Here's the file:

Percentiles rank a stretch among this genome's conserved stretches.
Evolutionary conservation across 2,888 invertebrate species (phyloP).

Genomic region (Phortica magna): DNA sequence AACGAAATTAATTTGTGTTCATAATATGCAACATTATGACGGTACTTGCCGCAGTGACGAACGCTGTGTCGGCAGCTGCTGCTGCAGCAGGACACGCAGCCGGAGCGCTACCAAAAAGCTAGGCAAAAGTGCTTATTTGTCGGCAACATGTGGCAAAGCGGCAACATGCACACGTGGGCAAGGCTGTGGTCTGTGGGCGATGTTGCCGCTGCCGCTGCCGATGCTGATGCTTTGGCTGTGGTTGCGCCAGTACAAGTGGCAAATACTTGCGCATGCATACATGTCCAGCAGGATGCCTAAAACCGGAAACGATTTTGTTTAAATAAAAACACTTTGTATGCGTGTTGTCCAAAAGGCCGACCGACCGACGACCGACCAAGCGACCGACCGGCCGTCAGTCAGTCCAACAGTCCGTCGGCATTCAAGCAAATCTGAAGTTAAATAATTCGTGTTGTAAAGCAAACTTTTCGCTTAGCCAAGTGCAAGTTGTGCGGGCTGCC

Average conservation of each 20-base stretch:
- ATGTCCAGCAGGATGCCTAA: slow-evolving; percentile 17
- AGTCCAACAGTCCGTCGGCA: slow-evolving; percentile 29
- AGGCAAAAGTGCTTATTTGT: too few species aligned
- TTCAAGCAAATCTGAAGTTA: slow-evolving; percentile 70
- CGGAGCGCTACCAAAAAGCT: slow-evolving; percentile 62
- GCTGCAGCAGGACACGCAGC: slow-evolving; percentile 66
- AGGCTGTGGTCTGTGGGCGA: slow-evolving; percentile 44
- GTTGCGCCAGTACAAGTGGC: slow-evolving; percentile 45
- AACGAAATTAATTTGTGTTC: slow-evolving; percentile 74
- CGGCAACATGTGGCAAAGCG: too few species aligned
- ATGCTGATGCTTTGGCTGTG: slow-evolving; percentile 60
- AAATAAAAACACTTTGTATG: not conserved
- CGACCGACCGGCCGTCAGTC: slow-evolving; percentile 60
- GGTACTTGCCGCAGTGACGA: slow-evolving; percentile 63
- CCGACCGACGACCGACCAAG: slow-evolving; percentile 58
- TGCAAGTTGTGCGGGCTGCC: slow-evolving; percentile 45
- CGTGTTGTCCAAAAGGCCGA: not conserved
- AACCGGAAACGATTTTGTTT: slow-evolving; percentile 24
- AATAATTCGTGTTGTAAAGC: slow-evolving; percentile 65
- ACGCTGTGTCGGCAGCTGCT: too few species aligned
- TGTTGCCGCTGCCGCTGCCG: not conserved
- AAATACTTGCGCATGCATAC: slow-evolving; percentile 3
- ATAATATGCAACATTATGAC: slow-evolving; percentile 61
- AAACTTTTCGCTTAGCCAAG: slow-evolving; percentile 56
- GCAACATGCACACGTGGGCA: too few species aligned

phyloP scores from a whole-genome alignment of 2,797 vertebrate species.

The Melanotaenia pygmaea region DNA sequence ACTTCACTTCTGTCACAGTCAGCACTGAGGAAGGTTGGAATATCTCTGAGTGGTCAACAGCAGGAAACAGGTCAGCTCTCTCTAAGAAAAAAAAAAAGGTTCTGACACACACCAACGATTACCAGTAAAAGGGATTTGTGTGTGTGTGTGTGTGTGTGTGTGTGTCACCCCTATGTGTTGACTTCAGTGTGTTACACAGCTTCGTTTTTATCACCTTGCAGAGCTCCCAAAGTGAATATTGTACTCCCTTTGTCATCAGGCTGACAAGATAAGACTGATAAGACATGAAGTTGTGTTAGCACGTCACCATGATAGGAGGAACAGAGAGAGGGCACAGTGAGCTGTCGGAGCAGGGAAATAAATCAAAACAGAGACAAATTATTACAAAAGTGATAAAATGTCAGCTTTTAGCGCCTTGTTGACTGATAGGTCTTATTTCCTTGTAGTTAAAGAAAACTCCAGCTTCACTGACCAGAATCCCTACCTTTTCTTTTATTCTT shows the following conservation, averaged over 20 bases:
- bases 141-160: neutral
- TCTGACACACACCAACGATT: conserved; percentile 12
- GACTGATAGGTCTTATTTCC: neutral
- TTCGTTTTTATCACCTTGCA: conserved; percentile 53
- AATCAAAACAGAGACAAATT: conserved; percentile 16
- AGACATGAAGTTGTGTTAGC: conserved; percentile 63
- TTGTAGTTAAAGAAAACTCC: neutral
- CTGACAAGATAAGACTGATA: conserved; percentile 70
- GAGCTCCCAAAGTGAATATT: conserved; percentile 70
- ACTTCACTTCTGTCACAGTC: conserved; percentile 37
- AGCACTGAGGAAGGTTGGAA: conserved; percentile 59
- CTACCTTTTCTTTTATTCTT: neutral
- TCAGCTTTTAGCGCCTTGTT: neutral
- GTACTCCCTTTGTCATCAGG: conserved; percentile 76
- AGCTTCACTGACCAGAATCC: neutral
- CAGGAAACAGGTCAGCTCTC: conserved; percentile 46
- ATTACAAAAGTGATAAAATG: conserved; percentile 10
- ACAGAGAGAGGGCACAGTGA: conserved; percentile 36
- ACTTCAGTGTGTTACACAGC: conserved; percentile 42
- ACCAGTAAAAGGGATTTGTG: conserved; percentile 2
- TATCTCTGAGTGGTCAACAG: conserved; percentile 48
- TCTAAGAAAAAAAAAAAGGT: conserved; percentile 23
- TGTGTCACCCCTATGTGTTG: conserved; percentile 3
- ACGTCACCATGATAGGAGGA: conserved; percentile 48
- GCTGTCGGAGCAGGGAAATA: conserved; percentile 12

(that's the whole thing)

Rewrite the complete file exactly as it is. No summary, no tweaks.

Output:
Percentiles rank a stretch among this genome's conserved stretches.
Evolutionary conservation across 2,888 invertebrate species (phyloP).

Genomic region (Phortica magna): DNA sequence AACGAAATTAATTTGTGTTCATAATATGCAACATTATGACGGTACTTGCCGCAGTGACGAACGCTGTGTCGGCAGCTGCTGCTGCAGCAGGACACGCAGCCGGAGCGCTACCAAAAAGCTAGGCAAAAGTGCTTATTTGTCGGCAACATGTGGCAAAGCGGCAACATGCACACGTGGGCAAGGCTGTGGTCTGTGGGCGATGTTGCCGCTGCCGCTGCCGATGCTGATGCTTTGGCTGTGGTTGCGCCAGTACAAGTGGCAAATACTTGCGCATGCATACATGTCCAGCAGGATGCCTAAAACCGGAAACGATTTTGTTTAAATAAAAACACTTTGTATGCGTGTTGTCCAAAAGGCCGACCGACCGACGACCGACCAAGCGACCGACCGGCCGTCAGTCAGTCCAACAGTCCGTCGGCATTCAAGCAAATCTGAAGTTAAATAATTCGTGTTGTAAAGCAAACTTTTCGCTTAGCCAAGTGCAAGTTGTGCGGGCTGCC

Average conservation of each 20-base stretch:
- ATGTCCAGCAGGATGCCTAA: slow-evolving; percentile 17
- AGTCCAACAGTCCGTCGGCA: slow-evolving; percentile 29
- AGGCAAAAGTGCTTATTTGT: too few species aligned
- TTCAAGCAAATCTGAAGTTA: slow-evolving; percentile 70
- CGGAGCGCTACCAAAAAGCT: slow-evolving; percentile 62
- GCTGCAGCAGGACACGCAGC: slow-evolving; percentile 66
- AGGCTGTGGTCTGTGGGCGA: slow-evolving; percentile 44
- GTTGCGCCAGTACAAGTGGC: slow-evolving; percentile 45
- AACGAAATTAATTTGTGTTC: slow-evolving; percentile 74
- CGGCAACATGTGGCAAAGCG: too few species aligned
- ATGCTGATGCTTTGGCTGTG: slow-evolving; percentile 60
- AAATAAAAACACTTTGTATG: not conserved
- CGACCGACCGGCCGTCAGTC: slow-evolving; percentile 60
- GGTACTTGCCGCAGTGACGA: slow-evolving; percentile 63
- CCGACCGACGACCGACCAAG: slow-evolving; percentile 58
- TGCAAGTTGTGCGGGCTGCC: slow-evolving; percentile 45
- CGTGTTGTCCAAAAGGCCGA: not conserved
- AACCGGAAACGATTTTGTTT: slow-evolving; percentile 24
- AATAATTCGTGTTGTAAAGC: slow-evolving; percentile 65
- ACGCTGTGTCGGCAGCTGCT: too few species aligned
- TGTTGCCGCTGCCGCTGCCG: not conserved
- AAATACTTGCGCATGCATAC: slow-evolving; percentile 3
- ATAATATGCAACATTATGAC: slow-evolving; percentile 61
- AAACTTTTCGCTTAGCCAAG: slow-evolving; percentile 56
- GCAACATGCACACGTGGGCA: too few species aligned

phyloP scores from a whole-genome alignment of 2,797 vertebrate species.

The Melanotaenia pygmaea region DNA sequence ACTTCACTTCTGTCACAGTCAGCACTGAGGAAGGTTGGAATATCTCTGAGTGGTCAACAGCAGGAAACAGGTCAGCTCTCTCTAAGAAAAAAAAAAAGGTTCTGACACACACCAACGATTACCAGTAAAAGGGATTTGTGTGTGTGTGTGTGTGTGTGTGTGTGTCACCCCTATGTGTTGACTTCAGTGTGTTACACAGCTTCGTTTTTATCACCTTGCAGAGCTCCCAAAGTGAATATTGTACTCCCTTTGTCATCAGGCTGACAAGATAAGACTGATAAGACATGAAGTTGTGTTAGCACGTCACCATGATAGGAGGAACAGAGAGAGGGCACAGTGAGCTGTCGGAGCAGGGAAATAAATCAAAACAGAGACAAATTATTACAAAAGTGATAAAATGTCAGCTTTTAGCGCCTTGTTGACTGATAGGTCTTATTTCCTTGTAGTTAAAGAAAACTCCAGCTTCACTGACCAGAATCCCTACCTTTTCTTTTATTCTT shows the following conservation, averaged over 20 bases:
- bases 141-160: neutral
- TCTGACACACACCAACGATT: conserved; percentile 12
- GACTGATAGGTCTTATTTCC: neutral
- TTCGTTTTTATCACCTTGCA: conserved; percentile 53
- AATCAAAACAGAGACAAATT: conserved; percentile 16
- AGACATGAAGTTGTGTTAGC: conserved; percentile 63
- TTGTAGTTAAAGAAAACTCC: neutral
- CTGACAAGATAAGACTGATA: conserved; percentile 70
- GAGCTCCCAAAGTGAATATT: conserved; percentile 70
- ACTTCACTTCTGTCACAGTC: conserved; percentile 37
- AGCACTGAGGAAGGTTGGAA: conserved; percentile 59
- CTACCTTTTCTTTTATTCTT: neutral
- TCAGCTTTTAGCGCCTTGTT: neutral
- GTACTCCCTTTGTCATCAGG: conserved; percentile 76
- AGCTTCACTGACCAGAATCC: neutral
- CAGGAAACAGGTCAGCTCTC: conserved; percentile 46
- ATTACAAAAGTGATAAAATG: conserved; percentile 10
- ACAGAGAGAGGGCACAGTGA: conserved; percentile 36
- ACTTCAGTGTGTTACACAGC: conserved; percentile 42
- ACCAGTAAAAGGGATTTGTG: conserved; percentile 2
- TATCTCTGAGTGGTCAACAG: conserved; percentile 48
- TCTAAGAAAAAAAAAAAGGT: conserved; percentile 23
- TGTGTCACCCCTATGTGTTG: conserved; percentile 3
- ACGTCACCATGATAGGAGGA: conserved; percentile 48
- GCTGTCGGAGCAGGGAAATA: conserved; percentile 12